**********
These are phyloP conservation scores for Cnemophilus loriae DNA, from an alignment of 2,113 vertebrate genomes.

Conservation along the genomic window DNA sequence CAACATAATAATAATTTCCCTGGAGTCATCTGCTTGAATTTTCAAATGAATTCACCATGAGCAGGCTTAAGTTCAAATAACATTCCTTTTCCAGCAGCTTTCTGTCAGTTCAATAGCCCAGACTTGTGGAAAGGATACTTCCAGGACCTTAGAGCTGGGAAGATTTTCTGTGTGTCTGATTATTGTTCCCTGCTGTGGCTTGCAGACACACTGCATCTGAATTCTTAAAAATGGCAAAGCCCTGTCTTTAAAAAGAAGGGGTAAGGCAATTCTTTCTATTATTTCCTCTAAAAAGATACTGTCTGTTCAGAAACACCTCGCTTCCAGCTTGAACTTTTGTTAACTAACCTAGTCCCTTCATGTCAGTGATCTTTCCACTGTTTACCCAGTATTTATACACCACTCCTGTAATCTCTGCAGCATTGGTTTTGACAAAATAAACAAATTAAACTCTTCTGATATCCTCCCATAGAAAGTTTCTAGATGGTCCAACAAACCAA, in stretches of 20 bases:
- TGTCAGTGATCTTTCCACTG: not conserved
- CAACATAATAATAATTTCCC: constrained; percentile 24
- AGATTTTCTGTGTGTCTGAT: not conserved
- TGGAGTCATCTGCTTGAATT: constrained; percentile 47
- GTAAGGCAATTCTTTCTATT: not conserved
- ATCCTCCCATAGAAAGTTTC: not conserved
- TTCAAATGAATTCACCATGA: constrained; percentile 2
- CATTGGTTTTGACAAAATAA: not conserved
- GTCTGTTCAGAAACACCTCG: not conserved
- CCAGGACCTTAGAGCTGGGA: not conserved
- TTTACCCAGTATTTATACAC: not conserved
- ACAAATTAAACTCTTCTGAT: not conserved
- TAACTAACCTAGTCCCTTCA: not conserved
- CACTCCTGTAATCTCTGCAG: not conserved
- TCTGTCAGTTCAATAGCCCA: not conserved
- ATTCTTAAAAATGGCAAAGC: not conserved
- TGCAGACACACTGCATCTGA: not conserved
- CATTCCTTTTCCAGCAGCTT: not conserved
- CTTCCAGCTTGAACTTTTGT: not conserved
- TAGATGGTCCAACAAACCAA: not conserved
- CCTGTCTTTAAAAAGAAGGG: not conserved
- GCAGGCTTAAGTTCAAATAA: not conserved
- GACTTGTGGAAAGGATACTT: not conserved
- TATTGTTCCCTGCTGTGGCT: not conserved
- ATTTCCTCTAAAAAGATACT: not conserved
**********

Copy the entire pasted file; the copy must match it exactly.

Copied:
These are phyloP conservation scores for Cnemophilus loriae DNA, from an alignment of 2,113 vertebrate genomes.

Conservation along the genomic window DNA sequence CAACATAATAATAATTTCCCTGGAGTCATCTGCTTGAATTTTCAAATGAATTCACCATGAGCAGGCTTAAGTTCAAATAACATTCCTTTTCCAGCAGCTTTCTGTCAGTTCAATAGCCCAGACTTGTGGAAAGGATACTTCCAGGACCTTAGAGCTGGGAAGATTTTCTGTGTGTCTGATTATTGTTCCCTGCTGTGGCTTGCAGACACACTGCATCTGAATTCTTAAAAATGGCAAAGCCCTGTCTTTAAAAAGAAGGGGTAAGGCAATTCTTTCTATTATTTCCTCTAAAAAGATACTGTCTGTTCAGAAACACCTCGCTTCCAGCTTGAACTTTTGTTAACTAACCTAGTCCCTTCATGTCAGTGATCTTTCCACTGTTTACCCAGTATTTATACACCACTCCTGTAATCTCTGCAGCATTGGTTTTGACAAAATAAACAAATTAAACTCTTCTGATATCCTCCCATAGAAAGTTTCTAGATGGTCCAACAAACCAA, in stretches of 20 bases:
- TGTCAGTGATCTTTCCACTG: not conserved
- CAACATAATAATAATTTCCC: constrained; percentile 24
- AGATTTTCTGTGTGTCTGAT: not conserved
- TGGAGTCATCTGCTTGAATT: constrained; percentile 47
- GTAAGGCAATTCTTTCTATT: not conserved
- ATCCTCCCATAGAAAGTTTC: not conserved
- TTCAAATGAATTCACCATGA: constrained; percentile 2
- CATTGGTTTTGACAAAATAA: not conserved
- GTCTGTTCAGAAACACCTCG: not conserved
- CCAGGACCTTAGAGCTGGGA: not conserved
- TTTACCCAGTATTTATACAC: not conserved
- ACAAATTAAACTCTTCTGAT: not conserved
- TAACTAACCTAGTCCCTTCA: not conserved
- CACTCCTGTAATCTCTGCAG: not conserved
- TCTGTCAGTTCAATAGCCCA: not conserved
- ATTCTTAAAAATGGCAAAGC: not conserved
- TGCAGACACACTGCATCTGA: not conserved
- CATTCCTTTTCCAGCAGCTT: not conserved
- CTTCCAGCTTGAACTTTTGT: not conserved
- TAGATGGTCCAACAAACCAA: not conserved
- CCTGTCTTTAAAAAGAAGGG: not conserved
- GCAGGCTTAAGTTCAAATAA: not conserved
- GACTTGTGGAAAGGATACTT: not conserved
- TATTGTTCCCTGCTGTGGCT: not conserved
- ATTTCCTCTAAAAAGATACT: not conserved